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How Feminism & Ageism Complicate the Decision to Dye My Gray Hair

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As a feminist, dyeing my gray hair feels complicated — & it should

This morning, I looked for the gray hairs. That’s the stage they’re at — sometimes I have to look for them, but other times, if the light is right and I’m particularly intent on seeing them, I can spot them right away at my hairline.

The mother of a friend of mine has spectacular shiny, long silver hair. She’ll never dye it, my friend told me, and at the time, I thought that sounded great and powerful. Of course she should never dye it just because that’s what we’re told to do — groom ourselves within an inch of our lives — pluck, shave, burn — so we never appear old or hairy or bumpy or like a human. I didn’t vow never to dye my hair in that moment, but I hoped that I would never want to.

More: 10 Things Your Hair Tells You About Your Health

I was in my 20s then, and now I’m 38, and here are the grays. There aren’t a lot, like I said, but there are enough to notice and to make me wonder if other people notice them and to feel anxious about that. I don’t feel this way about the hair on my legs, which I quit shaving more than 10 years ago because I was tired of accidentally cutting myself, of fulfilling the expectation that men had that I would be hairless and smooth, of feeling like I couldn’t wear shorts or skirts unless I shaved. I no longer think about whether or not people notice my leg hair, but my gray hair is different.

I know what it’s about — I’m not ready to be read as old. I don’t feel old, whatever that means. I don’t think I’m old, but I’m not ready for the signs that point to aging. That feels uncomplicated and genuine, the resistance to aging, and when I think about getting rid of my gray hairs, the ones I have and the ones that are waiting to sprout, I realize that dyeing is just a disguise, I’ll know they’re there. I can’t reverse time. I can just make people think I have.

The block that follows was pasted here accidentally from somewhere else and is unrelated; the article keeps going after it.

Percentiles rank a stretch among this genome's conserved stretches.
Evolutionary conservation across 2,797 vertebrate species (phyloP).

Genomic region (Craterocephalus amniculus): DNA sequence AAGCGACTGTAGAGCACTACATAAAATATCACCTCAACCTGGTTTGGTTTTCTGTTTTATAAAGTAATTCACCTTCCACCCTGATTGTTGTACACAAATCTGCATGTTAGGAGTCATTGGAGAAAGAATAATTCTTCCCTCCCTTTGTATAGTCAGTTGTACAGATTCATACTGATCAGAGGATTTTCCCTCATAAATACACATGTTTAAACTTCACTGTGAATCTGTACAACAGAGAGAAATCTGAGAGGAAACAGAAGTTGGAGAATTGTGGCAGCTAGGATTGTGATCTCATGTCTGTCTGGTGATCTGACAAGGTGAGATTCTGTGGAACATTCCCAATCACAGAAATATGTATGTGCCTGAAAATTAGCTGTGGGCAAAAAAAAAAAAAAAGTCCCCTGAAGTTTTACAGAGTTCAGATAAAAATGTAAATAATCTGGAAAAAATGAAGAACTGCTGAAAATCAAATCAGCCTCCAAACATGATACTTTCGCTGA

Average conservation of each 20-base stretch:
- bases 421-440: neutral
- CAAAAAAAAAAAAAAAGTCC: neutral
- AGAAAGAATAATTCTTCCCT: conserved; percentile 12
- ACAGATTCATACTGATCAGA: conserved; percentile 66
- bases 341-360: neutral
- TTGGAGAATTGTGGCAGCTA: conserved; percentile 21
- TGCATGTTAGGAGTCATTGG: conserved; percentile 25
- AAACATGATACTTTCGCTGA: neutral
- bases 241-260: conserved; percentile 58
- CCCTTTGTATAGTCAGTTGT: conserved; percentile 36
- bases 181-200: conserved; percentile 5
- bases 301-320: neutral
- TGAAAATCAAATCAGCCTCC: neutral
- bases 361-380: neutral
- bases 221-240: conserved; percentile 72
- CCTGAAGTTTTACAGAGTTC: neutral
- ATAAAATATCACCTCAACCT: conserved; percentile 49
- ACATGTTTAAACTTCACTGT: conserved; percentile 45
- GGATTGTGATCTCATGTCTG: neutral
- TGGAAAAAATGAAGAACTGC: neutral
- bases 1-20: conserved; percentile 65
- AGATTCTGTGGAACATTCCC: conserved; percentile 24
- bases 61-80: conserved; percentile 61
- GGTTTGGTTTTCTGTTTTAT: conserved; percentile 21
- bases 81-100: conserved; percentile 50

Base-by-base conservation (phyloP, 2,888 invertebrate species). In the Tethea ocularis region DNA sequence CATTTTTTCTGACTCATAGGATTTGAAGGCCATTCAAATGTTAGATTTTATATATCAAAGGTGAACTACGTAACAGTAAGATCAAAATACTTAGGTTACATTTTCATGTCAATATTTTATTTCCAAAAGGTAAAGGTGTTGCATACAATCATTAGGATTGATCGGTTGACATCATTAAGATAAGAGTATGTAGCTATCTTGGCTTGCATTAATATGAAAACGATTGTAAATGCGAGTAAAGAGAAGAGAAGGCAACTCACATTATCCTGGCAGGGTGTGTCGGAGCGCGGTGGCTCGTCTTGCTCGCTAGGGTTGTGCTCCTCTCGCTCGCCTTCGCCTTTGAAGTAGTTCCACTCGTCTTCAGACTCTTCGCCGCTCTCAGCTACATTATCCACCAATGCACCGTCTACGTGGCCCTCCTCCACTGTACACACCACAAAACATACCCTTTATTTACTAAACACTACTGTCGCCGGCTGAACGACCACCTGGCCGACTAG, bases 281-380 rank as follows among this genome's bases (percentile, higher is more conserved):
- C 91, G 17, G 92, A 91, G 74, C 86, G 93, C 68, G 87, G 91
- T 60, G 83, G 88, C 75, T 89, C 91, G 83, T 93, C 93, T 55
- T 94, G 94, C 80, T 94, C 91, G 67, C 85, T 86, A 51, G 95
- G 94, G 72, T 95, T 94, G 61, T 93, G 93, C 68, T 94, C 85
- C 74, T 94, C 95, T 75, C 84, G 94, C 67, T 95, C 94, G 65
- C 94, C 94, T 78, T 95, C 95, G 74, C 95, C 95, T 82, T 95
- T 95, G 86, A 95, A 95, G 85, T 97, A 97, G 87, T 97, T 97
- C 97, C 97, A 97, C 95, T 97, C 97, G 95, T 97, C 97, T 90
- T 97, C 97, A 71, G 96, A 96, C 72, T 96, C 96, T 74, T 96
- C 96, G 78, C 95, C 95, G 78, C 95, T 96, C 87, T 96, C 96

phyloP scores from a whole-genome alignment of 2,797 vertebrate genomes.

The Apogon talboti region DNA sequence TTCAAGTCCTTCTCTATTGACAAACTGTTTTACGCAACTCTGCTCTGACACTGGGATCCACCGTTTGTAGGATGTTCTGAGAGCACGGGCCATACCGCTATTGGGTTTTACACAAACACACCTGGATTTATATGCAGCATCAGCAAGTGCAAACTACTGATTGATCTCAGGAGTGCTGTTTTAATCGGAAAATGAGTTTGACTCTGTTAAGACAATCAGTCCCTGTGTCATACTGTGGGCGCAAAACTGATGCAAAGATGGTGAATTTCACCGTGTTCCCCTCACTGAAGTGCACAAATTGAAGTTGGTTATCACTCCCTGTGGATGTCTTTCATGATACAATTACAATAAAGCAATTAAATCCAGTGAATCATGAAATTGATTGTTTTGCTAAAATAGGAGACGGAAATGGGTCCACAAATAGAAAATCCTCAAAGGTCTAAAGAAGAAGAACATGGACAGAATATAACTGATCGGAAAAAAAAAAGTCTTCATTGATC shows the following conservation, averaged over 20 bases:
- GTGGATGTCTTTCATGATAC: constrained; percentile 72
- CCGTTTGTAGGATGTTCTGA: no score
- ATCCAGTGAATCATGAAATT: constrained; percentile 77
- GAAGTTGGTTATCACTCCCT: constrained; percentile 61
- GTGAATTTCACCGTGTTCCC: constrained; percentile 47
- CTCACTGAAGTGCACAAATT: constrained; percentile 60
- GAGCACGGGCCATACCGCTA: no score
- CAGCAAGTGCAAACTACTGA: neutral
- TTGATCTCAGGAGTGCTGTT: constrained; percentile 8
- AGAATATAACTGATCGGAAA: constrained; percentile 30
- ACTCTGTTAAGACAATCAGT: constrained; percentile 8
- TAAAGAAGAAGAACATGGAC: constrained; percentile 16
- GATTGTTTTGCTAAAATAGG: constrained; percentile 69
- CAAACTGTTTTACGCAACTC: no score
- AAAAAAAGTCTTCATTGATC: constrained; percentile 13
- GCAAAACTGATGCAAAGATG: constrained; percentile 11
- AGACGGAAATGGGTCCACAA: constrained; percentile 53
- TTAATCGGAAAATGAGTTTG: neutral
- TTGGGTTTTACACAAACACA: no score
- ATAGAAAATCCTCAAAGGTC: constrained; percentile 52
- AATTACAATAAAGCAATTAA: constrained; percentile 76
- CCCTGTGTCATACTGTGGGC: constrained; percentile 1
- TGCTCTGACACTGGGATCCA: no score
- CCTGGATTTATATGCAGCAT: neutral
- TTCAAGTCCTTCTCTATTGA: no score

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To be clear: I don’t think it’s a choice between either dyeing my hair or being a feminist. I don’t believe that abstaining from shaving or bleaching or wearing makeup makes a person a feminist. I wear lipstick every day, and not wearing it makes me feel washed out, sparse and blank. (This I blame on my mother and grandmother, who constantly said to me and to one another, “You’re not leaving the house without lipstick, are you?”) But as a feminist, I know that we don’t make decisions in a clean, pure space. There is no such thing. Dyeing my hair means I’m doing something that will make my life easier because of the way we treat and perceive women who do not look young. I’d be making a choice to opt out of that as much as would be possible.

Dyeing my hair means I’m confronting getting older in a different way. I’m not sharing my reality with other people. I’m keeping it under something, literally. It means that other women with gray hairs, whether many or few, can’t find me. We can’t connect over it unless we speak, and even then unless we decide to talk about it.

Sometimes on the subway, I’ll look for women with gray hair like mine the way I used to look for wedding rings on people when I first moved to New York more than a decade ago. I couldn’t believe I was old enough to know people who were married, so I’d search for fingers with diamonds or bands and try to imagine that we could have anything in common. This is a different search. This is hoping that in the five minutes or 20 minutes we have together in this moving box in which we don’t talk or even look at one another, this person with the gray hair will help me figure out what to do about mine.

More: What Causes Gray Hair & What Happens When I Pluck Them?

A small part of me thought I’d know what to do about my hair at the end of this essay, that I’d surprise myself by summoning an answer from somewhere inside. I still know what I knew at the beginning, which is that decision is complicated, and I want it to stay complicated instead of pretending that changing the way I look, altering myself so I can feel like the self I am right now, the one who can’t imagine herself not young, isn’t loaded with personal, and therefore political, implications.

I could dye it, let it grow back, dye it again, feel ancient, feel free, feel like my mother who never dyed her hair, let it be salt-and-pepper elegant. I could pretend it’s a simple decision although it is not, at least for me, even if I end up following the instructions on the box correctly.

By Chanel Dubofsky

Originally published on HelloFlo.

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